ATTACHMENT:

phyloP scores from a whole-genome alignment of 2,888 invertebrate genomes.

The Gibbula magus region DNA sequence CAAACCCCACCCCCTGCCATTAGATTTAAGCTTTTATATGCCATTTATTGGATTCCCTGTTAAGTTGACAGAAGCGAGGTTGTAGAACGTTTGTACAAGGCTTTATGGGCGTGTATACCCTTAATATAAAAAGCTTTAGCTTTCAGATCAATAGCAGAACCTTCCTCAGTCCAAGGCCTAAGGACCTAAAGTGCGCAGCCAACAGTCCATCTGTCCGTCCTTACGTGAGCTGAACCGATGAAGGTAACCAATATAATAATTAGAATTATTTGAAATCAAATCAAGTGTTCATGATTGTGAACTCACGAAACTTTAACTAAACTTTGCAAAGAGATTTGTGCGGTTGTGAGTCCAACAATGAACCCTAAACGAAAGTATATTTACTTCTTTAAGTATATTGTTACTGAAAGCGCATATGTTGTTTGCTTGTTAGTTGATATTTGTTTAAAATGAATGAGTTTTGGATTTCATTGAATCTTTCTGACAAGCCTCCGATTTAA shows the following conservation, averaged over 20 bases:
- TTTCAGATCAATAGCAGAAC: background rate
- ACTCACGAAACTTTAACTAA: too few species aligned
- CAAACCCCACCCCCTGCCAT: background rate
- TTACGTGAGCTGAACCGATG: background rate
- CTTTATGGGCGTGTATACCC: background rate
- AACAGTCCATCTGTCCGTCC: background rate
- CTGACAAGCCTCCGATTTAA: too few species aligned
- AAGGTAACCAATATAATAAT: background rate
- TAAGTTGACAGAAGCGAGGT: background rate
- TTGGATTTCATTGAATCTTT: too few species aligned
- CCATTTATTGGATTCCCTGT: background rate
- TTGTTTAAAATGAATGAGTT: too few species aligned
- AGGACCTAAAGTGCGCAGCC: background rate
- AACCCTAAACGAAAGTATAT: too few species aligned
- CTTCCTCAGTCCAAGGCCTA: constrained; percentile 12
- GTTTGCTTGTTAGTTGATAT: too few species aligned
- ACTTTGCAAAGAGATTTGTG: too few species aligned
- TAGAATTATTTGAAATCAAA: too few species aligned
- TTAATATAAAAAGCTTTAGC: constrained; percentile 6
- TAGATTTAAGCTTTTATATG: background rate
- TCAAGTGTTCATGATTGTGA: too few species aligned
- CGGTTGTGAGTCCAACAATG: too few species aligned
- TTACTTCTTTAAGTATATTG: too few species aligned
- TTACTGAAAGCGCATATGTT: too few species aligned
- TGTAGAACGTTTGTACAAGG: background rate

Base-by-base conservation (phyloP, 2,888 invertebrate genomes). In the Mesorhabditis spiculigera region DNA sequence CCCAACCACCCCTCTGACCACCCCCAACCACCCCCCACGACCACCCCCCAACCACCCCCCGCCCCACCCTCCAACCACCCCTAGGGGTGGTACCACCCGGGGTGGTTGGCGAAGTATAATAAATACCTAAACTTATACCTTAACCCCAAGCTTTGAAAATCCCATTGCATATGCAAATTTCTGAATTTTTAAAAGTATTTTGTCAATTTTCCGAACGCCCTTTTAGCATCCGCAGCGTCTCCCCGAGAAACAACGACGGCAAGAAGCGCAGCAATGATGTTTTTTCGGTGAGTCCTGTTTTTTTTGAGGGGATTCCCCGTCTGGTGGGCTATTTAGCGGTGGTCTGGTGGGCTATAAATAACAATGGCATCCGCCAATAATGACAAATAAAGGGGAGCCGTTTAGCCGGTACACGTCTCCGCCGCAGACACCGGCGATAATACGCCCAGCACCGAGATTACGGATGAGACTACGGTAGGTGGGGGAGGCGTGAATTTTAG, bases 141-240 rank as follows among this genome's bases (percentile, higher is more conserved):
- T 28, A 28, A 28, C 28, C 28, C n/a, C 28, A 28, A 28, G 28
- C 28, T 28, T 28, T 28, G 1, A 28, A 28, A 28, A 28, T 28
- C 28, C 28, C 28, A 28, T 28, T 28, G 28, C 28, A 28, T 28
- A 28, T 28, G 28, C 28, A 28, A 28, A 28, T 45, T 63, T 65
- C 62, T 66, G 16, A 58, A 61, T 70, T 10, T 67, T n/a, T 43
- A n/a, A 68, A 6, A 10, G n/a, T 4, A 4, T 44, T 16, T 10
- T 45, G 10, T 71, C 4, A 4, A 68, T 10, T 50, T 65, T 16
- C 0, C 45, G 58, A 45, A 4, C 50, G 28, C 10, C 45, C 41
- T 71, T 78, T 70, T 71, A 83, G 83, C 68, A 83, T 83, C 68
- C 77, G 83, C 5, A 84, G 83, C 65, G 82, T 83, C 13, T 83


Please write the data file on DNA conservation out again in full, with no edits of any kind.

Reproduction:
phyloP scores from a whole-genome alignment of 2,888 invertebrate genomes.

The Gibbula magus region DNA sequence CAAACCCCACCCCCTGCCATTAGATTTAAGCTTTTATATGCCATTTATTGGATTCCCTGTTAAGTTGACAGAAGCGAGGTTGTAGAACGTTTGTACAAGGCTTTATGGGCGTGTATACCCTTAATATAAAAAGCTTTAGCTTTCAGATCAATAGCAGAACCTTCCTCAGTCCAAGGCCTAAGGACCTAAAGTGCGCAGCCAACAGTCCATCTGTCCGTCCTTACGTGAGCTGAACCGATGAAGGTAACCAATATAATAATTAGAATTATTTGAAATCAAATCAAGTGTTCATGATTGTGAACTCACGAAACTTTAACTAAACTTTGCAAAGAGATTTGTGCGGTTGTGAGTCCAACAATGAACCCTAAACGAAAGTATATTTACTTCTTTAAGTATATTGTTACTGAAAGCGCATATGTTGTTTGCTTGTTAGTTGATATTTGTTTAAAATGAATGAGTTTTGGATTTCATTGAATCTTTCTGACAAGCCTCCGATTTAA shows the following conservation, averaged over 20 bases:
- TTTCAGATCAATAGCAGAAC: background rate
- ACTCACGAAACTTTAACTAA: too few species aligned
- CAAACCCCACCCCCTGCCAT: background rate
- TTACGTGAGCTGAACCGATG: background rate
- CTTTATGGGCGTGTATACCC: background rate
- AACAGTCCATCTGTCCGTCC: background rate
- CTGACAAGCCTCCGATTTAA: too few species aligned
- AAGGTAACCAATATAATAAT: background rate
- TAAGTTGACAGAAGCGAGGT: background rate
- TTGGATTTCATTGAATCTTT: too few species aligned
- CCATTTATTGGATTCCCTGT: background rate
- TTGTTTAAAATGAATGAGTT: too few species aligned
- AGGACCTAAAGTGCGCAGCC: background rate
- AACCCTAAACGAAAGTATAT: too few species aligned
- CTTCCTCAGTCCAAGGCCTA: constrained; percentile 12
- GTTTGCTTGTTAGTTGATAT: too few species aligned
- ACTTTGCAAAGAGATTTGTG: too few species aligned
- TAGAATTATTTGAAATCAAA: too few species aligned
- TTAATATAAAAAGCTTTAGC: constrained; percentile 6
- TAGATTTAAGCTTTTATATG: background rate
- TCAAGTGTTCATGATTGTGA: too few species aligned
- CGGTTGTGAGTCCAACAATG: too few species aligned
- TTACTTCTTTAAGTATATTG: too few species aligned
- TTACTGAAAGCGCATATGTT: too few species aligned
- TGTAGAACGTTTGTACAAGG: background rate

Base-by-base conservation (phyloP, 2,888 invertebrate genomes). In the Mesorhabditis spiculigera region DNA sequence CCCAACCACCCCTCTGACCACCCCCAACCACCCCCCACGACCACCCCCCAACCACCCCCCGCCCCACCCTCCAACCACCCCTAGGGGTGGTACCACCCGGGGTGGTTGGCGAAGTATAATAAATACCTAAACTTATACCTTAACCCCAAGCTTTGAAAATCCCATTGCATATGCAAATTTCTGAATTTTTAAAAGTATTTTGTCAATTTTCCGAACGCCCTTTTAGCATCCGCAGCGTCTCCCCGAGAAACAACGACGGCAAGAAGCGCAGCAATGATGTTTTTTCGGTGAGTCCTGTTTTTTTTGAGGGGATTCCCCGTCTGGTGGGCTATTTAGCGGTGGTCTGGTGGGCTATAAATAACAATGGCATCCGCCAATAATGACAAATAAAGGGGAGCCGTTTAGCCGGTACACGTCTCCGCCGCAGACACCGGCGATAATACGCCCAGCACCGAGATTACGGATGAGACTACGGTAGGTGGGGGAGGCGTGAATTTTAG, bases 141-240 rank as follows among this genome's bases (percentile, higher is more conserved):
- T 28, A 28, A 28, C 28, C 28, C n/a, C 28, A 28, A 28, G 28
- C 28, T 28, T 28, T 28, G 1, A 28, A 28, A 28, A 28, T 28
- C 28, C 28, C 28, A 28, T 28, T 28, G 28, C 28, A 28, T 28
- A 28, T 28, G 28, C 28, A 28, A 28, A 28, T 45, T 63, T 65
- C 62, T 66, G 16, A 58, A 61, T 70, T 10, T 67, T n/a, T 43
- A n/a, A 68, A 6, A 10, G n/a, T 4, A 4, T 44, T 16, T 10
- T 45, G 10, T 71, C 4, A 4, A 68, T 10, T 50, T 65, T 16
- C 0, C 45, G 58, A 45, A 4, C 50, G 28, C 10, C 45, C 41
- T 71, T 78, T 70, T 71, A 83, G 83, C 68, A 83, T 83, C 68
- C 77, G 83, C 5, A 84, G 83, C 65, G 82, T 83, C 13, T 83